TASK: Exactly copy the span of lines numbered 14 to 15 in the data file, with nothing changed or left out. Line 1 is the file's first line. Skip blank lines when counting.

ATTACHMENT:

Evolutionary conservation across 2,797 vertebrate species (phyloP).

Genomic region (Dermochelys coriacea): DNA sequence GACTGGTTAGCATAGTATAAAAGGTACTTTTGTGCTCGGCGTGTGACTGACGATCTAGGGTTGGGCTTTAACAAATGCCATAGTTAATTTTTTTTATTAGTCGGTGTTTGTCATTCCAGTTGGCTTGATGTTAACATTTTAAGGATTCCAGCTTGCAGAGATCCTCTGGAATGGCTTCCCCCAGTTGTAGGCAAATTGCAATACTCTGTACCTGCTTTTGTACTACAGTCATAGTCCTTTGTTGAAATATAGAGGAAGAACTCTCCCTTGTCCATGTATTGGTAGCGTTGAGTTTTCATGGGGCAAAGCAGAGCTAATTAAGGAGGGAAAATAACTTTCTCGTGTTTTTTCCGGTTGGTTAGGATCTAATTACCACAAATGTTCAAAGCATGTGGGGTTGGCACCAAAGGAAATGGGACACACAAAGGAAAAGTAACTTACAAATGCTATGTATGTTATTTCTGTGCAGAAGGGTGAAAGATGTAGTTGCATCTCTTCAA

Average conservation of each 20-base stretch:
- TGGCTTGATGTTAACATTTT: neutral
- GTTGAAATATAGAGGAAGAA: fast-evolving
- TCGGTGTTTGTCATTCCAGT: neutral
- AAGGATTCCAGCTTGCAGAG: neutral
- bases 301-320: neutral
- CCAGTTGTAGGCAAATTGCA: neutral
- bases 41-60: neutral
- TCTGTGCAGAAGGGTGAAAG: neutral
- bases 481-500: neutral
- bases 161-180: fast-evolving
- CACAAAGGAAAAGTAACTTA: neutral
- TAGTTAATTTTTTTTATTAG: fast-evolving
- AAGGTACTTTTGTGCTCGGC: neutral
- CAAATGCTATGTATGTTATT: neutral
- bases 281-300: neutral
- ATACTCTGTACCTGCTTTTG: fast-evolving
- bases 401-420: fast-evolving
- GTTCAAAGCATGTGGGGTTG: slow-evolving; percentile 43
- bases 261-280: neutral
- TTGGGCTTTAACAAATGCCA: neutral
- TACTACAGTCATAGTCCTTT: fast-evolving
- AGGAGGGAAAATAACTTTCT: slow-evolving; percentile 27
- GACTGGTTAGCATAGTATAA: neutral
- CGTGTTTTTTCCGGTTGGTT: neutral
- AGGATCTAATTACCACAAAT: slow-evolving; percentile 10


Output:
- CACAAAGGAAAAGTAACTTA: neutral
- TAGTTAATTTTTTTTATTAG: fast-evolving